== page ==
With the advent of wearable gadgets, implemented with Intel’s Curie module, “personal is at a new level,” he noted. “Displays are more personal and more connected.”

The devices of today, such as smartphones and tablet computers, “are dumb displays,” he asserted. “Everything you do is flat.”

While the advent of touch displays has freed users from computer mice and keyboards, the display remains “2D, flat,” Krzanich noted.

The next step is to make computers able to “see and hear like a human,” he said. “For humans, everything is 3D.”

He added, “That future is not too far off.”

Speech recognition has been in development for some time and has demonstrably advanced, Krzanich said. “When you can hear but not see, you’re only halfway there,” he added.

The Intel chief then held up a RealSense module, which is 3.75 millimeters in thickness. It can be embedded in the top bezel of a laptop computer, among other applications, he noted.

Intel is making its RealSense software development kit available at, and “all of these APIs are free,” Krzanich said.

The chip company has been working with such companies as Disney, Lego, and Food Network to develop RealSense applications, he added.

“RealSense cameras enable a new video experience, a much more immersive experience,” Krzanich said. “The computer starts to see the world as you and I do.”

Moving beyond consumer applications, Intel is now working on industrial and professional apps, according to Krzanich.

He demonstrated how a device with a RealSense camera could complete a three-dimensional scan of his body in about 30 seconds, and showed off a bust of himself made with a 3D printer.

This was followed by a demonstration of putting a virtual Brian Krzanich into a video game, where the figure ran and did handsprings and backflips. “If only I could do this in real life,” he joked.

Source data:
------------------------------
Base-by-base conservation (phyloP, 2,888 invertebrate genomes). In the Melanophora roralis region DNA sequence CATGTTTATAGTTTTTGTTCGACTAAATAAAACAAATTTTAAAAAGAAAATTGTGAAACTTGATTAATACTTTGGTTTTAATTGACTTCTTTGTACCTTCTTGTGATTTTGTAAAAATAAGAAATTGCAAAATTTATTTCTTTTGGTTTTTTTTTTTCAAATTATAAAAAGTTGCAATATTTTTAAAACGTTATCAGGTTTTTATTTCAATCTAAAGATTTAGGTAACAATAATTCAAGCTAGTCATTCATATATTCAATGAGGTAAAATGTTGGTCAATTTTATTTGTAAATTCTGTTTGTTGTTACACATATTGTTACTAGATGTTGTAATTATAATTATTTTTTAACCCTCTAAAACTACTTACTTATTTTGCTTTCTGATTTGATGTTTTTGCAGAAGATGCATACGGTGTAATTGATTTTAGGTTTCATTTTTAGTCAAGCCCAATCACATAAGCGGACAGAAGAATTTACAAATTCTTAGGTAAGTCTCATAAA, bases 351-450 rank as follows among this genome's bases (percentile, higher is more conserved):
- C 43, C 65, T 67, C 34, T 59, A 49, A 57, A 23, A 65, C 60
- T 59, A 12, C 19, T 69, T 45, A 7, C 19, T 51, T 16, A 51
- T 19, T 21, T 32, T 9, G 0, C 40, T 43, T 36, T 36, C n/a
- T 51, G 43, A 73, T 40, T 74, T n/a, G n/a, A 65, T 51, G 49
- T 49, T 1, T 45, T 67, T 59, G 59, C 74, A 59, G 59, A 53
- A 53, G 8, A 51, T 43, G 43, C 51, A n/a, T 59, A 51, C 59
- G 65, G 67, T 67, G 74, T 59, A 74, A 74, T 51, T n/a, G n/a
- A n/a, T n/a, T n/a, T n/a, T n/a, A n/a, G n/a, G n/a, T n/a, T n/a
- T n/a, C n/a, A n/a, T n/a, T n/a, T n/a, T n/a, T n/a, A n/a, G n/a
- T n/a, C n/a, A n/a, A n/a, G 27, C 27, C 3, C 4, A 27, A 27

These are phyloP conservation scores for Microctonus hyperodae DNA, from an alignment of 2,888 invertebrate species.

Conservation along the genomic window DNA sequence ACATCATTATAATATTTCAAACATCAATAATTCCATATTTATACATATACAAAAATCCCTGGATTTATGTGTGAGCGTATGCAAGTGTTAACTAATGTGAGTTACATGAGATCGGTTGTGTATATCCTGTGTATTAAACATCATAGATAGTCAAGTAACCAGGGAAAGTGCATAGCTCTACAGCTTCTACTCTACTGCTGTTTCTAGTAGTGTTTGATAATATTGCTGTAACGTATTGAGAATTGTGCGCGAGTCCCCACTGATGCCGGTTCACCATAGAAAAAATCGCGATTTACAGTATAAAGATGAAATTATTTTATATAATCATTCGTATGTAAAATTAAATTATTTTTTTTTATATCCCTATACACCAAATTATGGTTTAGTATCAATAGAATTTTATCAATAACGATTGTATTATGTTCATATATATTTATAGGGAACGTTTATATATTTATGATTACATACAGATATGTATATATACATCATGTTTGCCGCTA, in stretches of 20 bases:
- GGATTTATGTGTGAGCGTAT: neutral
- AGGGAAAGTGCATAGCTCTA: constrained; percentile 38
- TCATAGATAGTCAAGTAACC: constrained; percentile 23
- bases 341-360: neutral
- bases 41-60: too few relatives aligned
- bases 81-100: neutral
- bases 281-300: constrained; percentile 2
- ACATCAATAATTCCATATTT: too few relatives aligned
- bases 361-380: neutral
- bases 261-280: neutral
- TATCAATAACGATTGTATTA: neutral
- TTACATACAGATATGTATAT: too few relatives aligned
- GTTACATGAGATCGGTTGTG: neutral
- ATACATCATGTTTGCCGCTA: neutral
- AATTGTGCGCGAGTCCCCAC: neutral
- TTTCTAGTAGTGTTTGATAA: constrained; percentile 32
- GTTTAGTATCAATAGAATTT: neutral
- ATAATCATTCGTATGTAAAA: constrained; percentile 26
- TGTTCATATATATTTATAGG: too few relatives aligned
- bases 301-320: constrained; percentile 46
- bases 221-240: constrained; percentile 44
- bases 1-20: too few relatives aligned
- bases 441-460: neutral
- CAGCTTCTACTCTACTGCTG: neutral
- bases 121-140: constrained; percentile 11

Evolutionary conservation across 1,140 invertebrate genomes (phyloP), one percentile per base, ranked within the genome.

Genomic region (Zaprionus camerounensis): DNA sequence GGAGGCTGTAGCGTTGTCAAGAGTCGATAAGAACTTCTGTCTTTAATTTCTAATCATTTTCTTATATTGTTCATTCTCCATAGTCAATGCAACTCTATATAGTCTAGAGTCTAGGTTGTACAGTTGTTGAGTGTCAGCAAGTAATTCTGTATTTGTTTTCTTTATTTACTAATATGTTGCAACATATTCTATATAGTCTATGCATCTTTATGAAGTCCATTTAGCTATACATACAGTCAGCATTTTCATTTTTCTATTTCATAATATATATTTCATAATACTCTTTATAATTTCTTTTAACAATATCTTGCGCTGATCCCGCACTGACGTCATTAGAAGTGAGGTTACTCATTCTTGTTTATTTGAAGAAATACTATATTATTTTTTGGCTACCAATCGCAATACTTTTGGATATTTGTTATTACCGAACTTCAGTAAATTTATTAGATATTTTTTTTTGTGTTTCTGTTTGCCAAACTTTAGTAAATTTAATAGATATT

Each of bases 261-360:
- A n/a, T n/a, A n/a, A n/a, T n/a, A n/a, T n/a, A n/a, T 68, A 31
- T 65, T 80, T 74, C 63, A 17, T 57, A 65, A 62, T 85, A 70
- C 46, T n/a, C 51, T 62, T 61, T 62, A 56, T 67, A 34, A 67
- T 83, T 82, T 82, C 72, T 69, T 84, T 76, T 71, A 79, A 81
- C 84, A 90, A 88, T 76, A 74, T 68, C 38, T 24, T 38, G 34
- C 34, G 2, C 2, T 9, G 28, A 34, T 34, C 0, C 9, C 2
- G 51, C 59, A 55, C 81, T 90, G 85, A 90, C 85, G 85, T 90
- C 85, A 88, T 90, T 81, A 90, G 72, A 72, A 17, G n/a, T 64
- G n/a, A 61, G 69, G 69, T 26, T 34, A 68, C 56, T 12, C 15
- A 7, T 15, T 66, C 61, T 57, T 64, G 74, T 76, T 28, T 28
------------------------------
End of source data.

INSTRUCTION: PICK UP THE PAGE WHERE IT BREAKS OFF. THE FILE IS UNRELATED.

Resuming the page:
Krzanich also demonstrated how RealSense can work with augmented reality, repeating a demo done at the International Consumer Electronics Show in January, where a virtual piano appeared in mid-air and could be played. With some help, he showed how a virtual secondary screen could materialize in mid-air and could employ AR for a variety of applications.

Krzanich appealed to the keynote attendees to take advantage of the free RealSense SDK.

“We want you to create something bigger and better,” he concluded. “We need help.”

Solid State Watch: May 1-8, 2015

Tuesday, May 12th, 2015
YouTube Preview Image

Solid State Watch: March 20-26, 2015

Thursday, March 26th, 2015
YouTube Preview Image

Proponents of EUV, immersion lithography face off at SPIE

Wednesday, February 25th, 2015

By Jeff Dorsch, contributing editor

The two main camps in optical lithography are arrayed for battle at the SPIE Advanced Lithography Symposium in San Jose, Calif.

Extreme-ultraviolet lithography, on one side, is represented by ASML Holding, its Cymer subsidiary, and ASML’s EUV customers, notably Intel, Samsung Electronics, and Taiwan Semiconductor Manufacturing.

On the other side is 193i immersion lithography, represented by Nikon and its customers, which also include Intel and other leading chipmakers.

There are other lithography technologies being discussed at the conference, of course. They are bit players in the drama, so to speak, although there is a lot of discussion and buzz about directed self-assembly technology this week.

ASML broke big news on Tuesday morning, reporting that Taiwan Semiconductor Manufacturing was able to expose more than 1,000 wafers in one day this year with ASML’s NXE:3300B EUV system. “During a recent test run on an NXE:3300B EUV system we exposed 1,022 wafers in 24 hours with sustained power of over 90 watts,” Anthony Yen, TSMC’s director of research and development, said at SPIE.

While ASML was obviously and justifiably proud of this milestone, after achieving its 2014 goal of producing 500 wafers per day, it cautioned that more development remains for EUV technology.

“The test run at TSMC demonstrates the capability of the NXE:3300B scanner, and moves us closer to our stated target of sustained output of 1,000 wafers per day in 2015,” ASML’s Hans Meiling, vice president service and product marketing EUV, said in a statement. “We must continue to increase source power, improve system availability, and show this result at multiple customers over multiple days.”

The day before, Cymer announced the first shipment of its XLR 700ix light source, which is said to improver scanner throughput and process stability for manufacturing chips with 14-nanometer features. The company also debuted DynaPulse as an upgrade option for its OnPulse customers. The XLR 700ix and DynaPulse together are said to offer better on-wafer critical dimension uniformity and provide stable on-wafer performance.